At least 100 Harvard University faculty members signed on to a letter defending the pro-Palestinian slogan “From the river to the sea, Palestine will be free” — despite the fact that it is widely recognized as promoting the destruction of the state of Israel and the genocide of the Jewish people living there.
The letter, published via Medium.com, was written as a response to Harvard University President Claudine Gay’s November 9 memo titled “Combating Anti-Semitism” and suggested that the school was siding with Israel out of fear that they might lose donors.
The letter also calls for Harvard to create “an advisory group on Islamaophoboa and anti-Palestinian and anti-Arab racism”
The letter is a response to Harvard President Gay’s letter “Combatting Antisemitism” pic.twitter.com/cBp1euEDPn
— John Hasson (@SonofHas) November 14, 2023
“As Harvard faculty, we have been astonished by the pressure from donors, alumni, and even some on this campus to silence faculty, students, and staff critical of the actions of the State of Israel,” the letter began. “It is important to acknowledge the patronizing tone and format of much of the criticism you have received as well as the outright racism contained in some of it.”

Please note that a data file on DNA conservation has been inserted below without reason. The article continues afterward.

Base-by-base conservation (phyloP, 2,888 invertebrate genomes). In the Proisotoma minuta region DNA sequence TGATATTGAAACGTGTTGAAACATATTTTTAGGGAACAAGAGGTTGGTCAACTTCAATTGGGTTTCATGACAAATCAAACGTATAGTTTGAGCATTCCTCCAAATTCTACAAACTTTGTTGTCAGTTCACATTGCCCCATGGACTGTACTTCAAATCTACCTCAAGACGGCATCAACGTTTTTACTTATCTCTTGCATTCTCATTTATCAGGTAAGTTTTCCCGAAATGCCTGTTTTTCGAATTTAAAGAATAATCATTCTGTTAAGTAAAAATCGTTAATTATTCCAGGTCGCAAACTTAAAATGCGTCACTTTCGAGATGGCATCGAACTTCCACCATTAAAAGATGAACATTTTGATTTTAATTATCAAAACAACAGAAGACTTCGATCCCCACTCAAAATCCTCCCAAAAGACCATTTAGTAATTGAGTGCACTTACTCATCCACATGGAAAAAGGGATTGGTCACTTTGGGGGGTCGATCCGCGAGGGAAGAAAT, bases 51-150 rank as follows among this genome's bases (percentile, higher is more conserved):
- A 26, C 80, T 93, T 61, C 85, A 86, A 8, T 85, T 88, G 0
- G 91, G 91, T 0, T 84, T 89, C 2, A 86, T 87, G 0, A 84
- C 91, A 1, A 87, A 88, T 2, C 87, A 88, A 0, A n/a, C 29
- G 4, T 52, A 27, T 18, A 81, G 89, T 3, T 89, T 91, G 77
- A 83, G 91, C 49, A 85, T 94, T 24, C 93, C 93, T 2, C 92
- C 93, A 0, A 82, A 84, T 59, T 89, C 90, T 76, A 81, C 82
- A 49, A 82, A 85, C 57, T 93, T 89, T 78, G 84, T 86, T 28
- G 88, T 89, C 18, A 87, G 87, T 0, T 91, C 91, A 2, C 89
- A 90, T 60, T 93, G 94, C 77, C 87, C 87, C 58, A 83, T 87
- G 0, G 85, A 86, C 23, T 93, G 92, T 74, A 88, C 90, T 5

“We were nevertheless profoundly dismayed by your November 9 message entitled ‘Combating Antisemitism.’ The University’s commitment to intellectual freedom and open dialogue seems to be giving way to something else entirely: a model of education in which the meaning of terms once eligible for interpretation is prescribed from above by a committee whose work was, on Tuesday, described to the faculty as only beginning,” the letter continued.
They then went on to defend the use of the oft-repeated slogan, “From the river to the sea, Palestine will be free.” Instead of recognizing its roots in calls to replace the state of Israel with a “free Palestine” that stretched from the Jordan River to the Mediterranean Sea, they simply wrote the slogan off as “complicated” — and used the Hamas-controlled Gaza Health Ministry-approved casualty numbers to suggest that Israel was guilty of genocide.
“Similarly, the phrase ‘from the river to the sea, Palestine must be free’ has a long and complicated history. Its interpretation deserves, and is receiving, sustained and ongoing inquiry and debate. Singling it out as necessarily implying removalism or even eliminationism – when over a million Palestinians have been forced from their homes and over ten thousand civilians, including four thousand children, have been slain in Gaza, actions which the Holocaust historian Omer Bartov suggests in The New York Times may amount to a ‘crime against humanity’ being executed with ‘genocidal intent’ – is imprudent as a matter of university policy and badly misjudged as an act of moral leadership.”
At the time of publication, 102 members of Harvard’s faculty had signed off on the letter.